Back when the pandemic hit, my wife and I were eager to take advantage of all of the time we were spending at home by exercising, so like thousands of other people, we purchased a Peloton bike and started exercising a lot. As a mountain climber and backpacker who typically carries over fifteen pounds of gear into the backcountry, I saw the Peloton as a great investment to ensure I stayed in excellent shape for my adventures. The bike itself cost us a pretty penny (you can now get one for $1,445), and the service requires a $44/mo plus tax subscription to their classes. From a business perspective, their model is incredibly smart and offers people who are serious about getting in and staying in physical shape a very good product to help you solve that problem. After-all, the best way to think about anything you spend money on is to consider what problems it solves for you or how it makes your life easier.
How Peloton Lost a Sale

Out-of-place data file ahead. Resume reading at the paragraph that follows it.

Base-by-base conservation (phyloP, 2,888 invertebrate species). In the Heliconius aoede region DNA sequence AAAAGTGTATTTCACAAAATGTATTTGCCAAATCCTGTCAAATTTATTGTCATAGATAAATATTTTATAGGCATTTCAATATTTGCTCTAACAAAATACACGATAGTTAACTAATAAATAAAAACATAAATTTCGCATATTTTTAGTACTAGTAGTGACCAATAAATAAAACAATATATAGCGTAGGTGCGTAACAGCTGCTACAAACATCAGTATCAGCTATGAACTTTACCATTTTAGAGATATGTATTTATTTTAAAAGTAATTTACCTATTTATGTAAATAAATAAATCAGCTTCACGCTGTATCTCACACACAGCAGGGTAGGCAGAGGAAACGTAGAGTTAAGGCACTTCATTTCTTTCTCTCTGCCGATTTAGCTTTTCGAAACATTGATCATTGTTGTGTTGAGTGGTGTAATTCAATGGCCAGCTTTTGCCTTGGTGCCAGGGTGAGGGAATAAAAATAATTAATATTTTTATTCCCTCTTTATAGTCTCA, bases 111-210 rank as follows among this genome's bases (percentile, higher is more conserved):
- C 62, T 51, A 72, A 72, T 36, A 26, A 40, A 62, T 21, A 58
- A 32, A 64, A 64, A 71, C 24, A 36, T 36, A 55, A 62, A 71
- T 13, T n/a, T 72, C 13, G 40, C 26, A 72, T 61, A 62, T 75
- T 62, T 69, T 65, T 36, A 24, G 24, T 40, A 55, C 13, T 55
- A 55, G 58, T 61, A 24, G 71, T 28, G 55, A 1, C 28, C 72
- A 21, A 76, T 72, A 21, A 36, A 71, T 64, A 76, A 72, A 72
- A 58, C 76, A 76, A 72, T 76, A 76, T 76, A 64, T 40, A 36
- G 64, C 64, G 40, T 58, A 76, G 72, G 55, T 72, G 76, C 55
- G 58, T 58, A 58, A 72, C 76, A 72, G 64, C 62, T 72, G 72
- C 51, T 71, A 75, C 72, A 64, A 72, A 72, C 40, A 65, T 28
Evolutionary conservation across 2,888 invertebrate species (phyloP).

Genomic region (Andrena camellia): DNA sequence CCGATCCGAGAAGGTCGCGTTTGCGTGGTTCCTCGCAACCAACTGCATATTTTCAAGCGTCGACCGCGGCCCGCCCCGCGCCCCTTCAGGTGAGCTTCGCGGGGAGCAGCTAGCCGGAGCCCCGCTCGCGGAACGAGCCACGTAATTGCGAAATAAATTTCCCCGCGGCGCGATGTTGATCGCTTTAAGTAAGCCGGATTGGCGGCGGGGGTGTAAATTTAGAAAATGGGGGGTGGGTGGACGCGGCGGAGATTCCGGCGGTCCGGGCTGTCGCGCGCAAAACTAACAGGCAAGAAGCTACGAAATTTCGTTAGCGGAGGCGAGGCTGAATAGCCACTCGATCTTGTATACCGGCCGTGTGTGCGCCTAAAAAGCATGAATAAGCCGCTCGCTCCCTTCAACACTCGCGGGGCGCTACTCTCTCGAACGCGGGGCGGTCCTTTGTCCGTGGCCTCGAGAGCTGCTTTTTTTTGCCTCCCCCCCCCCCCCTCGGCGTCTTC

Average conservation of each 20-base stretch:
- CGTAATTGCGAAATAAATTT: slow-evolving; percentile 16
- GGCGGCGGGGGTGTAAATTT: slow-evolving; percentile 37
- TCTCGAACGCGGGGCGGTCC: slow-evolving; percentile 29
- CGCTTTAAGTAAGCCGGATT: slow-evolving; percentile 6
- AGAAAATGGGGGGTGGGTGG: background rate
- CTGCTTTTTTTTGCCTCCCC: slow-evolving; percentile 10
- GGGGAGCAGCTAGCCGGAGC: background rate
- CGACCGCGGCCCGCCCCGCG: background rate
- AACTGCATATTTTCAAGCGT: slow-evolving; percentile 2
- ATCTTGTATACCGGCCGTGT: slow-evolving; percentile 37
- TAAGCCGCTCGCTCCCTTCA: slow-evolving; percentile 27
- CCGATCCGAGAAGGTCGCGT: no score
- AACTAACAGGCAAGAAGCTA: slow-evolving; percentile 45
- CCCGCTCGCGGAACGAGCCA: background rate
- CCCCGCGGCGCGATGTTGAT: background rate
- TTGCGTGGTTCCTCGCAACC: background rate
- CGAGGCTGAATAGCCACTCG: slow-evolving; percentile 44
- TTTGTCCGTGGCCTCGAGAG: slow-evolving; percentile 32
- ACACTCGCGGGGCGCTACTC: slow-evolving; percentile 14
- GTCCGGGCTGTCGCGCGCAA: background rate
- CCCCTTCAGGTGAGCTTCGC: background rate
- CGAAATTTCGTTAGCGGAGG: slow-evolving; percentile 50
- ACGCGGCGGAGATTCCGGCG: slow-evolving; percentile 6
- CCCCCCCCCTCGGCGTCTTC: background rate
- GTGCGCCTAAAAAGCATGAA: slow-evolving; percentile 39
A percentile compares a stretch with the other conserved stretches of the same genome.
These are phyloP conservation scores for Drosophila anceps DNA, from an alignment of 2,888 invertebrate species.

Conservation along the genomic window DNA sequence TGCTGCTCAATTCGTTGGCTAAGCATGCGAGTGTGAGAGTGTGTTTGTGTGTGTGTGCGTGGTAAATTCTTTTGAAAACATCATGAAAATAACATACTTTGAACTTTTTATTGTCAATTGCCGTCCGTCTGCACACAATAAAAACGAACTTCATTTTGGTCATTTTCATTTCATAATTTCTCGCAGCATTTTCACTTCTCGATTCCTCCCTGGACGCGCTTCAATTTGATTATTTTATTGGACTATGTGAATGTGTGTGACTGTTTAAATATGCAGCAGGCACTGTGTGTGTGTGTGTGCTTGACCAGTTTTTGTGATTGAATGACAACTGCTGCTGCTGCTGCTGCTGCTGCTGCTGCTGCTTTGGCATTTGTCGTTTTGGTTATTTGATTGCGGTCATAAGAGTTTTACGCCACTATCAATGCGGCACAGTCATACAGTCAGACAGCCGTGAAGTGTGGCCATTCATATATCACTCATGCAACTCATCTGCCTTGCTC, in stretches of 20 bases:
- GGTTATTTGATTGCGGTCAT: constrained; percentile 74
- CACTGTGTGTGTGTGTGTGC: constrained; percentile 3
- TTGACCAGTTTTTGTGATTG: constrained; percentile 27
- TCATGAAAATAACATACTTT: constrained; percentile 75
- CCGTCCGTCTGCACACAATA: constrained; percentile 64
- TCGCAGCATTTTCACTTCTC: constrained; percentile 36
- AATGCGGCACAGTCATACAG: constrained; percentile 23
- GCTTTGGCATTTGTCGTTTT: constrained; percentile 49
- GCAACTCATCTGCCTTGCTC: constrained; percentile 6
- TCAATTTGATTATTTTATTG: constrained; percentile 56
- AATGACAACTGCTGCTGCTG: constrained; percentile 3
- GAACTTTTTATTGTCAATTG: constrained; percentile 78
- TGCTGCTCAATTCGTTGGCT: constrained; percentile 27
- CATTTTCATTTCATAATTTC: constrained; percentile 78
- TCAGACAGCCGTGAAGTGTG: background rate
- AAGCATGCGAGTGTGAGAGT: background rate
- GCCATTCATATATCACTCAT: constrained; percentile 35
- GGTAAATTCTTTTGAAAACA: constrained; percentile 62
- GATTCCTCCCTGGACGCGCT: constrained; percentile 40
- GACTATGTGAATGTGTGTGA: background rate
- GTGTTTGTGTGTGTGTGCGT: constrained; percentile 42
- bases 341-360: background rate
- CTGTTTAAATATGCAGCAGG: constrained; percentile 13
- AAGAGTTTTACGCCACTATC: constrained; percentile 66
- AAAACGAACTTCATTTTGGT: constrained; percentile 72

Fast forward to 2023 - my wife doesn't really enjoy riding the Peloton as much as me, but she still uses the app to do strength training; and, she has become interested in buying a treadmill to help her stay in shape. As loyal subscribers since 2020, we've given the company over $1,000 of our hard-earned money to help us with our exercise goals, despite the fact that there have been months where neither of us used the service. For me, Peloton has been a great way to stay active in the winter and to continue my goals to get stronger. So that's why this past weekend's encounter with their help desk was particularly strange and why I think it is a perfect illustration of how not to price your "work." Since my wife was interested in picking up a treadmill, we began researching different treadmills, knowing that Peloton had their own version (albeit quite expensive).